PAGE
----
In Malaya and eastward the forests are rich in arborescent figs, laurels, myrtles, nutmegs, oaks and bamboos.
The soil is fertile and produces rubber, cotton, sugar, coffee, cocoa, tobacco and nutmegs, all of which are exported; pimento (allspice) grows wild in the greatest profusion.
Tea, coffee, cinchona, sugar-cane, rice, nutmegs, cloves and pepper are cultivated.
They live by agriculture (cotton, tobacco, nutmegs, &c.) and fishing.
Pepper, nutmegs and cloves were long the objects of the most important branch of Dutch commerce; and gutta-percha, camphor, dammar, benzoin and other forest products have a place among the exports.
The vegetation of the small and narrow islands, all encompassed by the sea, is very luxuriant, and the products, principally nutmegs, mace, and other spices, include also rice and sago.
The principal exports from all the regencies alike are black and white pepper, bamboo (rotan), gums, caoutchouc, copra, nutmegs, mace and gambir.
To prepare the nutmegs for use, the seed enclosing the kernel is dried at a gentle heat in a drying-house over a smouldering fire for about two months, the seeds being turned every second or third day.
When thoroughly dried the shells are broken with a wooden mallet or flat board and the nutmegs picked out and sorted, the smaller and inferior ones being reserved for the expression of the fixed oil which they contain, and which forms the so-called oil of mace.
The dried nutmegs are then rubbed over with dry sifted lime.
The process of liming, which originated at the time when the Dutch held a monopoly of the trade, was with the view of preventing the germination of the seeds, which were formerly immersed for three months in milk of lime for this purpose, and a preference is still manifested in some countries for nutmegs so prepared.
Penang nutmegs are never limed.
"Oil of mace," or nutmeg butter, is a solid fatty substance of a reddish-brown colour, obtained by grinding the refuse nutmegs to a fine powder, enclosing it in bags and steaming it over large cauldrons for five or six hours, and then compressing it while still warm between powerful wedges, the brownish fluid which flows out being afterwards allowed to solidify.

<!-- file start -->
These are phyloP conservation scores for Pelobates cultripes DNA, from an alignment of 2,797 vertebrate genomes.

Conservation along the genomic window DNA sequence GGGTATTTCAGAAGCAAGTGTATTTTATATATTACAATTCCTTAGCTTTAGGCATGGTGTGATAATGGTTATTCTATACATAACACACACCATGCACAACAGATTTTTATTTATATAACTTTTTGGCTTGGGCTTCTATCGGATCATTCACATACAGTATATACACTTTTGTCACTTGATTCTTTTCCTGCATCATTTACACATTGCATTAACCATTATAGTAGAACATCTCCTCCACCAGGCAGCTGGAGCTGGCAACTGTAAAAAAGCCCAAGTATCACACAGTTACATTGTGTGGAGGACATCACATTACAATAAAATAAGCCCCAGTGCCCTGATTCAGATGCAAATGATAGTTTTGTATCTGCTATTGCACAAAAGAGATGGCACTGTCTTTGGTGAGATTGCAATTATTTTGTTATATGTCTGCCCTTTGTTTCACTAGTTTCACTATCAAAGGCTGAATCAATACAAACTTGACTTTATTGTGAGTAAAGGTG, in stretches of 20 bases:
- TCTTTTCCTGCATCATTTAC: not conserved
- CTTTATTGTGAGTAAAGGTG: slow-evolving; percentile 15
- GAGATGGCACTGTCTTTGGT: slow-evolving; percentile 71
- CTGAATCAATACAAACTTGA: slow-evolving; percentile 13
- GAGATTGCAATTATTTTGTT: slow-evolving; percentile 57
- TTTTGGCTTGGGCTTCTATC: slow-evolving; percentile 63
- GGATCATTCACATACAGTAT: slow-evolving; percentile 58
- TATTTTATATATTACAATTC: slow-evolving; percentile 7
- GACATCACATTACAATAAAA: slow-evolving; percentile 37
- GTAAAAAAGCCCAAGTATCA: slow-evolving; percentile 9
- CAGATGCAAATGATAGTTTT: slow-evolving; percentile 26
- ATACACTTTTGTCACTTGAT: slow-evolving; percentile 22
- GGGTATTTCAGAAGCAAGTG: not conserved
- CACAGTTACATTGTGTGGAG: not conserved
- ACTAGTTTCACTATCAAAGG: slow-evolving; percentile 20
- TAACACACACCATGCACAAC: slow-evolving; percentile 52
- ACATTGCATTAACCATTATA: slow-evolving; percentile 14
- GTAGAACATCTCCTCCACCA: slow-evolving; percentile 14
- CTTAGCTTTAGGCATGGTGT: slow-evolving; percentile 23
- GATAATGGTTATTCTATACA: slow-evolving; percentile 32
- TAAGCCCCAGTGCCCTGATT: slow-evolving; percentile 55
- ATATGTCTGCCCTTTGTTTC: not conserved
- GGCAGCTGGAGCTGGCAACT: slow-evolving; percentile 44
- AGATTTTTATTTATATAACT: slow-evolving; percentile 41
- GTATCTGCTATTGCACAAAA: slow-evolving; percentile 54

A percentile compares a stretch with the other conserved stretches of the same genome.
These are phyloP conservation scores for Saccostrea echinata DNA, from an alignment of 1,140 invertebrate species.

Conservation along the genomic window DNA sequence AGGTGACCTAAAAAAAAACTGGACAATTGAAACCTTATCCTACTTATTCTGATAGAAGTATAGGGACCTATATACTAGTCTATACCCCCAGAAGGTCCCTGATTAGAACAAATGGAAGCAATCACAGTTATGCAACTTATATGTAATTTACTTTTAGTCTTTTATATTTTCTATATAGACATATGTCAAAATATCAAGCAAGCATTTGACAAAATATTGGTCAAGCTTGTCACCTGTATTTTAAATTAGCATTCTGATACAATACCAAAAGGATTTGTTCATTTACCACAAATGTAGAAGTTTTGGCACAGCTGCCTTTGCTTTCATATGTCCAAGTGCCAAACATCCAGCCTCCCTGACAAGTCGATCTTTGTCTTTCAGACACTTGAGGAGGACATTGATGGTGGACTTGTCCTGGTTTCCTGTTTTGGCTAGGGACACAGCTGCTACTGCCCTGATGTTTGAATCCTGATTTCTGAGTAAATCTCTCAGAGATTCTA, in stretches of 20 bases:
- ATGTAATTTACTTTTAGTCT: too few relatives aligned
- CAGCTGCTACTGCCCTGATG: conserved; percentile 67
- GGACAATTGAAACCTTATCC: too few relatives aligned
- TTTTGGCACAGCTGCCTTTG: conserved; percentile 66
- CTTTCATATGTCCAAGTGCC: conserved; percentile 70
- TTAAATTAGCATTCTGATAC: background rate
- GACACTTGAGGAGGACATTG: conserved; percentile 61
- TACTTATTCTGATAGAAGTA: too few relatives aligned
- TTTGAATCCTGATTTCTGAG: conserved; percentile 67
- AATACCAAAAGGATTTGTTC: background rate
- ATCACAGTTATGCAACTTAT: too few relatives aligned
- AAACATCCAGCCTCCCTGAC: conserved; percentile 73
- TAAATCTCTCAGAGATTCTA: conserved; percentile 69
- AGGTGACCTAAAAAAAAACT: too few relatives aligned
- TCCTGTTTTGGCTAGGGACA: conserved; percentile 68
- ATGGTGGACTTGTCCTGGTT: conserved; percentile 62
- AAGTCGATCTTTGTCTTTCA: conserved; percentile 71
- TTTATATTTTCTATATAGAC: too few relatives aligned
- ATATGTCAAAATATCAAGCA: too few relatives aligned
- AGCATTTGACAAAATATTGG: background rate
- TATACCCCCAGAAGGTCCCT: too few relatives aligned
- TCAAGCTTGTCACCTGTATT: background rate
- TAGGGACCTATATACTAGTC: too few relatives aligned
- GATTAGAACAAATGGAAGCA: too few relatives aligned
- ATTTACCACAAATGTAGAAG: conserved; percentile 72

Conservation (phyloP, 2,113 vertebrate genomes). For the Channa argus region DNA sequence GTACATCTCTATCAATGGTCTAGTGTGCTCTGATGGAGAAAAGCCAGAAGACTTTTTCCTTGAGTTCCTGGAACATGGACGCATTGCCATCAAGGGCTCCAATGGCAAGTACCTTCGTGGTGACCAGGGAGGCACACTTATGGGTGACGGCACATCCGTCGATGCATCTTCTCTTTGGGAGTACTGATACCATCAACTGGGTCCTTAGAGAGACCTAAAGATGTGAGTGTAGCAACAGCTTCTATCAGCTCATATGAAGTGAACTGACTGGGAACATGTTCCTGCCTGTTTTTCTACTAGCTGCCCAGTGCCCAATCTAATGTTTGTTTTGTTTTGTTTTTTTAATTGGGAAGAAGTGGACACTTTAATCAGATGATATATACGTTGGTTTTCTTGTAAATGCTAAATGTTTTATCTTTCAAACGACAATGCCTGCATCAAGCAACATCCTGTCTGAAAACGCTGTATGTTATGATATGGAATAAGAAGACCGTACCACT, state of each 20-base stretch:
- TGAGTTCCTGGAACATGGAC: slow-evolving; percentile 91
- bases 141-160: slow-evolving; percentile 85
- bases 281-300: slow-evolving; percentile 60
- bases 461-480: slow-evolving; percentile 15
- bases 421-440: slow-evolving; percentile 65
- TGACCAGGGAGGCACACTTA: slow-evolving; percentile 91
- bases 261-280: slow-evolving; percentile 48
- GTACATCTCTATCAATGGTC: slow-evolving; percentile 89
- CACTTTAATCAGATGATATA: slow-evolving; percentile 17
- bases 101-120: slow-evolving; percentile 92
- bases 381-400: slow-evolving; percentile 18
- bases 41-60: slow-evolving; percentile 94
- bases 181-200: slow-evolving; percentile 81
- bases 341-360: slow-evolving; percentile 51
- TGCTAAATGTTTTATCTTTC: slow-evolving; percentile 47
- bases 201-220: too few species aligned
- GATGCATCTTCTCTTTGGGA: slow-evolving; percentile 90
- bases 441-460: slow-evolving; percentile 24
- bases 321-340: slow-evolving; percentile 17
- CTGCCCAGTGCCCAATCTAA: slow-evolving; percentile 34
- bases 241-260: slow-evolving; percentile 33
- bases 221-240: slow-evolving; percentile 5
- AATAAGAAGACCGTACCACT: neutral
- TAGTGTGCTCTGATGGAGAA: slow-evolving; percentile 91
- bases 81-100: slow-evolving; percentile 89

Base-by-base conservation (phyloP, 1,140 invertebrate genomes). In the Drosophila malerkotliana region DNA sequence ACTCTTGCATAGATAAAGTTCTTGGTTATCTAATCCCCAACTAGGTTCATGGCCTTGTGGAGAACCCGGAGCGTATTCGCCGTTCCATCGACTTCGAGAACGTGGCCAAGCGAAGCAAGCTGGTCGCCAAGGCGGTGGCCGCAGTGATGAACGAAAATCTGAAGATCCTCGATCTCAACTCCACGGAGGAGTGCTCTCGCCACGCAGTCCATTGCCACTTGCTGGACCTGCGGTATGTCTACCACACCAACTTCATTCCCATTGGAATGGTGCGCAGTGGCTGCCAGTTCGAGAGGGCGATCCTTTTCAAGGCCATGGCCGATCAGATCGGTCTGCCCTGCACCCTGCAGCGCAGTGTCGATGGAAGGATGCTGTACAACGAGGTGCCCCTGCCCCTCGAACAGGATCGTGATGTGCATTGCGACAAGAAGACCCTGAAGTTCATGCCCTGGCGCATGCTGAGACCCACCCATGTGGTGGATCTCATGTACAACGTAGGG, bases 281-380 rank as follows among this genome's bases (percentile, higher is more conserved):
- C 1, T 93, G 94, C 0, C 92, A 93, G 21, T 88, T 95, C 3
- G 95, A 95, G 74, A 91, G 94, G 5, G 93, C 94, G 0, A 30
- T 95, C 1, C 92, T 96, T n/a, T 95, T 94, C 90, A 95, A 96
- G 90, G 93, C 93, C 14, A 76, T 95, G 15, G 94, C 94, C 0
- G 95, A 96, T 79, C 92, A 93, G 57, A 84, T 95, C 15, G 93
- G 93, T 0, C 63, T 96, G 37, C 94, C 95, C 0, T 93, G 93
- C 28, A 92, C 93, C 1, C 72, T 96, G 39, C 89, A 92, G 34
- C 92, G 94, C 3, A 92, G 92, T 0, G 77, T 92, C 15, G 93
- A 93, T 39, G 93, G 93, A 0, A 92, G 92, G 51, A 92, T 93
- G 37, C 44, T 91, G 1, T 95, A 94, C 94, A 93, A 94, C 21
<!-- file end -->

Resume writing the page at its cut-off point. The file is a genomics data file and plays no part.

Nutmegs yield about one-fourth of their weight of this substance.
The latter portion, about Io% of the weight of the nutmegs, consists chiefly of myristin, which is a compound of myristic acid, C 14 H 28 0 2, with glycerin.
Mace contains a similar volatile oil, macene, boiling at 160° C., which is said by Cloi z to differ from that of nutmegs in yielding a solid compound when treated with hydrochloric acid gas.
Spices (cloves, cinnamon, nutmegs) were the chief articles of trade in the 18th century, and these with cotton, coffee, tobacco, sugar, maize and rice were the main crops grown until about 1850.
The principal articles of commerce in the Banda group are nutmegs and mace.
The production amounts annually to nearly 1,500,000 lb of nutmegs, and 350,000 lb of mace.
The nutmegs are grown, in accordance with natural conditions, under the shade of other trees, usually the canari.
Gutta-percha (getah percha in the vernacular), camphor, cinnamon, cloves, nutmegs, gambir and betel, or areca-nuts, are all produced in the island; most of the tropical fruits flourish, including the much-admired but, to the uninitiated, most evil-smelling durian, a large fruit with an exceedingly strong outer covering composed of stout pyramidal spikes, which grows upon the branches of a tall tree and occasionally in falling inflicts considerable injuries upon passers-by.